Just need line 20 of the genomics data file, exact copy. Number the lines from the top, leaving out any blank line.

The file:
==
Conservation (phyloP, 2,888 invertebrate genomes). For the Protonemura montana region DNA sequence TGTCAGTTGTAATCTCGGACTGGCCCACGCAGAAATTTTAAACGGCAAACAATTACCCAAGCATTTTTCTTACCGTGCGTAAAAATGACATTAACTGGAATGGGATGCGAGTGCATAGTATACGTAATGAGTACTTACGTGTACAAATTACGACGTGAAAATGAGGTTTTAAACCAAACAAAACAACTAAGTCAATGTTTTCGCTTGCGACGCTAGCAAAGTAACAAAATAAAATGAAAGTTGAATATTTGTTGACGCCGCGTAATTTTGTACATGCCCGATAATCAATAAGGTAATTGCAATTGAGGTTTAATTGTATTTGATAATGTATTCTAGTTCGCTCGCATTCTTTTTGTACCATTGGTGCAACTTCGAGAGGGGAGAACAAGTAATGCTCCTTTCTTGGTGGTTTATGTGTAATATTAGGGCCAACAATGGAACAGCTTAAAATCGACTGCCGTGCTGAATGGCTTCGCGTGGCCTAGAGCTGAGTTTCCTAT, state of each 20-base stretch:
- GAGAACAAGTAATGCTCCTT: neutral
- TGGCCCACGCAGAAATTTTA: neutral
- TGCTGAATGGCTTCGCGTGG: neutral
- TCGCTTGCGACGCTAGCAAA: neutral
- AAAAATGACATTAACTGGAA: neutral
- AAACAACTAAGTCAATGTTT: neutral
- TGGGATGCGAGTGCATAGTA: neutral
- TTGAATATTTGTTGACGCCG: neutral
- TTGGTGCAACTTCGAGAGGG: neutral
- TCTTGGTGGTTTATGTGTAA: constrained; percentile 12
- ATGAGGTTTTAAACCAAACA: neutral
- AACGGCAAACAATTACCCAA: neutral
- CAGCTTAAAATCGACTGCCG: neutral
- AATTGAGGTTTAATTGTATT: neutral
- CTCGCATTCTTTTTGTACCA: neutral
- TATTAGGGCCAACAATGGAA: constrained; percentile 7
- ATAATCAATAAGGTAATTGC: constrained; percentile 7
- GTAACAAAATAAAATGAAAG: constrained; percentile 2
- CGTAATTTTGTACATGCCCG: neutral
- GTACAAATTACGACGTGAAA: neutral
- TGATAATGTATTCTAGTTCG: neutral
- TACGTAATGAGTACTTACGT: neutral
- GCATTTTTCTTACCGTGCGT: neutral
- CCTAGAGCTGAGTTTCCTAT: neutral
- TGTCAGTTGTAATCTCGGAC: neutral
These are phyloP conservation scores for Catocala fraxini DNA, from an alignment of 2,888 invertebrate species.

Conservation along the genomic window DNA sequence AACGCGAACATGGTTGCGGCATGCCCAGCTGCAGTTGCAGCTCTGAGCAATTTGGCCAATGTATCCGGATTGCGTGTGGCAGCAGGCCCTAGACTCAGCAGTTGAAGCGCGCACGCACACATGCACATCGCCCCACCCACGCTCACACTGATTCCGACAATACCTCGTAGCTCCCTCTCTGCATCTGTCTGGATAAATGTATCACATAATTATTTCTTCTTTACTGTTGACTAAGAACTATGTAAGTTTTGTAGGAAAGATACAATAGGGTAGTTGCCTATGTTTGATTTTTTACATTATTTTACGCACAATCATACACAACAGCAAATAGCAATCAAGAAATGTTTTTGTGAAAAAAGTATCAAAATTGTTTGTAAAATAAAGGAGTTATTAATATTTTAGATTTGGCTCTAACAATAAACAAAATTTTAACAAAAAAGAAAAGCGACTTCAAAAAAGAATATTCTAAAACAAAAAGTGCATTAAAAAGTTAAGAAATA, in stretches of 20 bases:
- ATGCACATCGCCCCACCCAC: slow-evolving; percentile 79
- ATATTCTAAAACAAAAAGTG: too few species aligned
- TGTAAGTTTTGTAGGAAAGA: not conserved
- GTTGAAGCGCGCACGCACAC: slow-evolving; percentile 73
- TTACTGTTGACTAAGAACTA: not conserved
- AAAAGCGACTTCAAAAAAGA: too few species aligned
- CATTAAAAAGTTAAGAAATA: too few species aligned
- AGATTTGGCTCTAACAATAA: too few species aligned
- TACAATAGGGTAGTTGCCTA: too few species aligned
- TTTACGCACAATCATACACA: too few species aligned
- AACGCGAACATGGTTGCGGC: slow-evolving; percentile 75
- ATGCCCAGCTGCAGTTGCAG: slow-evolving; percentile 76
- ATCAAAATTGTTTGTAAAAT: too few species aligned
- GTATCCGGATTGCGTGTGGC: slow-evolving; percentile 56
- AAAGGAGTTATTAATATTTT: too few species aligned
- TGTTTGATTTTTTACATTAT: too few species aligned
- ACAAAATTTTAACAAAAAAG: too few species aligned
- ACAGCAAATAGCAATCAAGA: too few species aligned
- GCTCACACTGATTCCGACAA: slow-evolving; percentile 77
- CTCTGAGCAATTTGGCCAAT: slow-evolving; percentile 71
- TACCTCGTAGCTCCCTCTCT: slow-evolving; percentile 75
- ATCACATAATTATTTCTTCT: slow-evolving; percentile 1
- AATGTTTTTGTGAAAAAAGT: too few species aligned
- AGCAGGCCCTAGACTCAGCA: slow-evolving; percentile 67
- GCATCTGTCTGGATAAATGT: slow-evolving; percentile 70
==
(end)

- CGTAATTTTGTACATGCCCG: neutral